At the Wallace Collection, located a few streets north of Selfridges in London, there are fine displays of Old Master paintings, 18th-century French art, arms and amour and a treasure trove of Sèvres 18th-century porcelain.
The Wallace Collection is a national museum, but as these artworks are held and displayed in a majestic, London town house, the exhibits are enhanced by being placed within elegant, well-proportioned rooms.
In particular, the extensive world-renowned collection of French 18th-century Sèvres porcelain benefits from being displayed within these rich domestic interiors of a former private residence.
This porcelain is known as Sèvres as Sèvres, Hauts-de-Seine, France is where the royal factory was relocated to in 1756 and where it remains to this day. Although originally the factory had been founded and supported by King Louis XV in Vincennes in 1740 to produce china in direct competition with Meissen porcelain produced in Saxony.
Sèvres porcelain cup and saucer, 1760. Pale turquoise blue ground overlaid with a trellis pattern, painted with flowers by François Le Vavasseur. Acquired by 1842.
Sèvres cup and saucer decorated with bucolic scene.
Sèvres china is made from soft-paste porcelain which is extremely fragile in the kiln. Many of these pieces have been fired five or more times depending on the complexity of the glazing, the painted decoration and their final gilding.
The displays include the expected tea wares as well also porcelain vases, candelabra, the odd inkstand and even an ice-cream cooler, but it was specifically the beautiful, delicate cups and saucers that I found most charming. Originally they would have been used for tea, coffee or chocolate and what a delightful treat to have sipped a thick sweet chocolate from one of these.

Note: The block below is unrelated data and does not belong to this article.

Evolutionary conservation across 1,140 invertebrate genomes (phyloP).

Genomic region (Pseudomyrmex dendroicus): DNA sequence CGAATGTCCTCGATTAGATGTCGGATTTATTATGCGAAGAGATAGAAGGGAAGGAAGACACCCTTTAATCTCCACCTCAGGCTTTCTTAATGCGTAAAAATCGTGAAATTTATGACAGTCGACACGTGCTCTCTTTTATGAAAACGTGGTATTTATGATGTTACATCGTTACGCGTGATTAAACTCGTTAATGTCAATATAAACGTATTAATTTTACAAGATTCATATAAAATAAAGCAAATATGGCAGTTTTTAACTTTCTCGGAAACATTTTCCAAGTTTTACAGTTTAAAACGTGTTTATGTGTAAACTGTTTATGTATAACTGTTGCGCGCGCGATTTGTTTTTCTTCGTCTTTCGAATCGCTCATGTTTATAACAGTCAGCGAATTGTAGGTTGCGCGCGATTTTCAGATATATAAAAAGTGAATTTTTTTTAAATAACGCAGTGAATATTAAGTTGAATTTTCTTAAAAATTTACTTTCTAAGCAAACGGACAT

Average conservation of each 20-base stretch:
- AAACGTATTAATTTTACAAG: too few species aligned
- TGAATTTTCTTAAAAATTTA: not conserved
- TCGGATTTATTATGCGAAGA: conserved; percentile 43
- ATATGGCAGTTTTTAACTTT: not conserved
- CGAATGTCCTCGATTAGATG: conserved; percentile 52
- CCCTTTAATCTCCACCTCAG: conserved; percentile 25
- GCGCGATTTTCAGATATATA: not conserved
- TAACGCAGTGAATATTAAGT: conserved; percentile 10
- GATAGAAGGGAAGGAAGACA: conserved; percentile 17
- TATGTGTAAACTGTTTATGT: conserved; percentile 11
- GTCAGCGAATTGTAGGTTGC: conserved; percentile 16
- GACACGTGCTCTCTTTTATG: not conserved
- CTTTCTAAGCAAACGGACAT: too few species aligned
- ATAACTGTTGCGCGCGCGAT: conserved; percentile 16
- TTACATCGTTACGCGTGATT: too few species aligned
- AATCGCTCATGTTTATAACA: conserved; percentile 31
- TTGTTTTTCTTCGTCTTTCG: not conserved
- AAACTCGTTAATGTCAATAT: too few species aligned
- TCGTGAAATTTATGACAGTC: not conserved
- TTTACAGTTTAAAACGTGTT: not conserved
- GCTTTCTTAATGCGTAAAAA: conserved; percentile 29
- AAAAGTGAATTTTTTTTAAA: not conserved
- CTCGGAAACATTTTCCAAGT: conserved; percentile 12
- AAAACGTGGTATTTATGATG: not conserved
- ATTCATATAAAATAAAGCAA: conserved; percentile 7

Recently I noticed a display of blue and white china in a local store and mused how we use the word ‘china’ interchangeably with ‘porcelain’. Of course ‘china’ was commonly used to mean from China when referring to dinnerware and tea sets as until the mid-eighteenth century porcelain only came from China.
However, during the 18th century experimentation saw the creation of the first European porcelain pieces, as shown in the photograph below. This roughly finished dish was made in Holland with the year 1739 painted into its design. Produced with a poor, pitted glaze finish it is clearly a lesser version of any similar contemporary Chinese porcelain.
Interestingly, one of the places in Europe where blue and white soft paste porcelain was successfully produced by the 1750s was Lowestoft, a fishing port on the Suffolk coast of East Anglia. The Lowestoft factory produced domestic items from 1757-1801.
Their ceramic range included teapots, teabowls and saucers, mugs, jugs and creamboats decorated with various blue underglaze patterns in a Chinese style.
Lowestoft porcelain saucer. c1770-80. Decorated with wavy bands and sprays of flowers in blue. This is known as the Robert Brown pattern. Robert Brown was one of the owners of the Lowestoft factory.
Blue and white Lowestoft porcelain 1768. Feeding cup also known as a sick-cup decorated with flower sprays and a butterfly.
Although the Lowestoft china business was small compared to Staffordshire or London, enough authentic pieces still survive to support a devoted group of mostly East Anglian collectors. A small saucer may be acquired for about £100, whereas the record price for a rare, 14 cm tall, flask is £24,000 achieved at Bonhams in 2010.
I certainly don’t have a spare £24,000 for this beautifully painted flask, but I do find the old Lowestoft factory’s interpretation of the classic ‘blue and white’ aesthetic pleasingly inspirational.